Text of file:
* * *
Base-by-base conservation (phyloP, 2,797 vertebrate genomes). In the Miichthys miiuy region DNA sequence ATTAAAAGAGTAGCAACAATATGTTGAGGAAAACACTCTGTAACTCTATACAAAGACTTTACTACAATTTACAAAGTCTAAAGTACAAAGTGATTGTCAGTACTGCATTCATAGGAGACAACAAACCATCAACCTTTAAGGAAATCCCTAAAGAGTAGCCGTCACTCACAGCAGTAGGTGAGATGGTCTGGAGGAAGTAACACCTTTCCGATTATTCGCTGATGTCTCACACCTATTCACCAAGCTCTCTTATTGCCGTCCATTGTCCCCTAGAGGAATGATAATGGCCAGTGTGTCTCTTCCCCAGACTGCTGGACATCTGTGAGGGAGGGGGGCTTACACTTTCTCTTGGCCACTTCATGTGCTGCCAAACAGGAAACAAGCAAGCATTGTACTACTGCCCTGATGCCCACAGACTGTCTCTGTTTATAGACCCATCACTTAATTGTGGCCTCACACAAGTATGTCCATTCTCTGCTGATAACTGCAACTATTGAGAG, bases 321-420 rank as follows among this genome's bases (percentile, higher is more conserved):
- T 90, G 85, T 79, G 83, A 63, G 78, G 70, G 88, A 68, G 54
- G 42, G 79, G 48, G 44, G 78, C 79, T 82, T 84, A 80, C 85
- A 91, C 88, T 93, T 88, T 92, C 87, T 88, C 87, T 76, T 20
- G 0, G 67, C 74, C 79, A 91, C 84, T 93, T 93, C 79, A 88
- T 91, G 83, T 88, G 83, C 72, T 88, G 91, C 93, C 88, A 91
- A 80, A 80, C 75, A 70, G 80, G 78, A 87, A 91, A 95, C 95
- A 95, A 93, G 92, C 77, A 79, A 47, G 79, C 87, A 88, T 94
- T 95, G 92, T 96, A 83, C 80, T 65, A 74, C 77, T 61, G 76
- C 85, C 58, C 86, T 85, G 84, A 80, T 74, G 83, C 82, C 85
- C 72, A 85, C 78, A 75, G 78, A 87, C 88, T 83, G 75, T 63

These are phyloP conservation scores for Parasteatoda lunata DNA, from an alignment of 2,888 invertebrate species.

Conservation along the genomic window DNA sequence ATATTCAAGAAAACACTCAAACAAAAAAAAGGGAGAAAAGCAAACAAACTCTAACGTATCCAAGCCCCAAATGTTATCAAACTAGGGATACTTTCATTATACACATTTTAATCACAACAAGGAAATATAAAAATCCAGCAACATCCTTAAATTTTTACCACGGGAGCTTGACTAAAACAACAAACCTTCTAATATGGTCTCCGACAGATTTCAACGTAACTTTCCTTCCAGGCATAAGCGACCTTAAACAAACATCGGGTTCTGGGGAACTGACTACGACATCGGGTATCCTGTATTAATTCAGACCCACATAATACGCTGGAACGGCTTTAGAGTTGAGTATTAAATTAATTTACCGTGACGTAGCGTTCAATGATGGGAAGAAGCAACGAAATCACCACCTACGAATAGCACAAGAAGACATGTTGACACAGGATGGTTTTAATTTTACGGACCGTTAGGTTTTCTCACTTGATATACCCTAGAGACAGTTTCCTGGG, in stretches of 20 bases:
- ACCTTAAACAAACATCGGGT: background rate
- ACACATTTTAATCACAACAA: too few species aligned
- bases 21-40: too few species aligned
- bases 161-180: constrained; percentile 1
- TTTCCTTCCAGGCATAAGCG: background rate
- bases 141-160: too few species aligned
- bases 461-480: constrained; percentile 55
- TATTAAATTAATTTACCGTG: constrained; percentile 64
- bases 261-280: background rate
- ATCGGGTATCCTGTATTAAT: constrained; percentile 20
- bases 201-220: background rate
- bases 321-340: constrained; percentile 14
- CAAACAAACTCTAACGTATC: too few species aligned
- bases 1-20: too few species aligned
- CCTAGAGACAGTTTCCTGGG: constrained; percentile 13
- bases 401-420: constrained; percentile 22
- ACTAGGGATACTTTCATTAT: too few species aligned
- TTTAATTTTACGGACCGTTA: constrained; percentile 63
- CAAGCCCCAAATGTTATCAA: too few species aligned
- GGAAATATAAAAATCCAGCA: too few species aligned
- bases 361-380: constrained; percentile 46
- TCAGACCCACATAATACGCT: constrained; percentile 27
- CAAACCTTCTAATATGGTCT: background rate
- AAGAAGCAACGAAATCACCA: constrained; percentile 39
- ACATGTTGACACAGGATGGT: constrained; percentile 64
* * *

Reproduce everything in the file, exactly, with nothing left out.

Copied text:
Base-by-base conservation (phyloP, 2,797 vertebrate genomes). In the Miichthys miiuy region DNA sequence ATTAAAAGAGTAGCAACAATATGTTGAGGAAAACACTCTGTAACTCTATACAAAGACTTTACTACAATTTACAAAGTCTAAAGTACAAAGTGATTGTCAGTACTGCATTCATAGGAGACAACAAACCATCAACCTTTAAGGAAATCCCTAAAGAGTAGCCGTCACTCACAGCAGTAGGTGAGATGGTCTGGAGGAAGTAACACCTTTCCGATTATTCGCTGATGTCTCACACCTATTCACCAAGCTCTCTTATTGCCGTCCATTGTCCCCTAGAGGAATGATAATGGCCAGTGTGTCTCTTCCCCAGACTGCTGGACATCTGTGAGGGAGGGGGGCTTACACTTTCTCTTGGCCACTTCATGTGCTGCCAAACAGGAAACAAGCAAGCATTGTACTACTGCCCTGATGCCCACAGACTGTCTCTGTTTATAGACCCATCACTTAATTGTGGCCTCACACAAGTATGTCCATTCTCTGCTGATAACTGCAACTATTGAGAG, bases 321-420 rank as follows among this genome's bases (percentile, higher is more conserved):
- T 90, G 85, T 79, G 83, A 63, G 78, G 70, G 88, A 68, G 54
- G 42, G 79, G 48, G 44, G 78, C 79, T 82, T 84, A 80, C 85
- A 91, C 88, T 93, T 88, T 92, C 87, T 88, C 87, T 76, T 20
- G 0, G 67, C 74, C 79, A 91, C 84, T 93, T 93, C 79, A 88
- T 91, G 83, T 88, G 83, C 72, T 88, G 91, C 93, C 88, A 91
- A 80, A 80, C 75, A 70, G 80, G 78, A 87, A 91, A 95, C 95
- A 95, A 93, G 92, C 77, A 79, A 47, G 79, C 87, A 88, T 94
- T 95, G 92, T 96, A 83, C 80, T 65, A 74, C 77, T 61, G 76
- C 85, C 58, C 86, T 85, G 84, A 80, T 74, G 83, C 82, C 85
- C 72, A 85, C 78, A 75, G 78, A 87, C 88, T 83, G 75, T 63

These are phyloP conservation scores for Parasteatoda lunata DNA, from an alignment of 2,888 invertebrate species.

Conservation along the genomic window DNA sequence ATATTCAAGAAAACACTCAAACAAAAAAAAGGGAGAAAAGCAAACAAACTCTAACGTATCCAAGCCCCAAATGTTATCAAACTAGGGATACTTTCATTATACACATTTTAATCACAACAAGGAAATATAAAAATCCAGCAACATCCTTAAATTTTTACCACGGGAGCTTGACTAAAACAACAAACCTTCTAATATGGTCTCCGACAGATTTCAACGTAACTTTCCTTCCAGGCATAAGCGACCTTAAACAAACATCGGGTTCTGGGGAACTGACTACGACATCGGGTATCCTGTATTAATTCAGACCCACATAATACGCTGGAACGGCTTTAGAGTTGAGTATTAAATTAATTTACCGTGACGTAGCGTTCAATGATGGGAAGAAGCAACGAAATCACCACCTACGAATAGCACAAGAAGACATGTTGACACAGGATGGTTTTAATTTTACGGACCGTTAGGTTTTCTCACTTGATATACCCTAGAGACAGTTTCCTGGG, in stretches of 20 bases:
- ACCTTAAACAAACATCGGGT: background rate
- ACACATTTTAATCACAACAA: too few species aligned
- bases 21-40: too few species aligned
- bases 161-180: constrained; percentile 1
- TTTCCTTCCAGGCATAAGCG: background rate
- bases 141-160: too few species aligned
- bases 461-480: constrained; percentile 55
- TATTAAATTAATTTACCGTG: constrained; percentile 64
- bases 261-280: background rate
- ATCGGGTATCCTGTATTAAT: constrained; percentile 20
- bases 201-220: background rate
- bases 321-340: constrained; percentile 14
- CAAACAAACTCTAACGTATC: too few species aligned
- bases 1-20: too few species aligned
- CCTAGAGACAGTTTCCTGGG: constrained; percentile 13
- bases 401-420: constrained; percentile 22
- ACTAGGGATACTTTCATTAT: too few species aligned
- TTTAATTTTACGGACCGTTA: constrained; percentile 63
- CAAGCCCCAAATGTTATCAA: too few species aligned
- GGAAATATAAAAATCCAGCA: too few species aligned
- bases 361-380: constrained; percentile 46
- TCAGACCCACATAATACGCT: constrained; percentile 27
- CAAACCTTCTAATATGGTCT: background rate
- AAGAAGCAACGAAATCACCA: constrained; percentile 39
- ACATGTTGACACAGGATGGT: constrained; percentile 64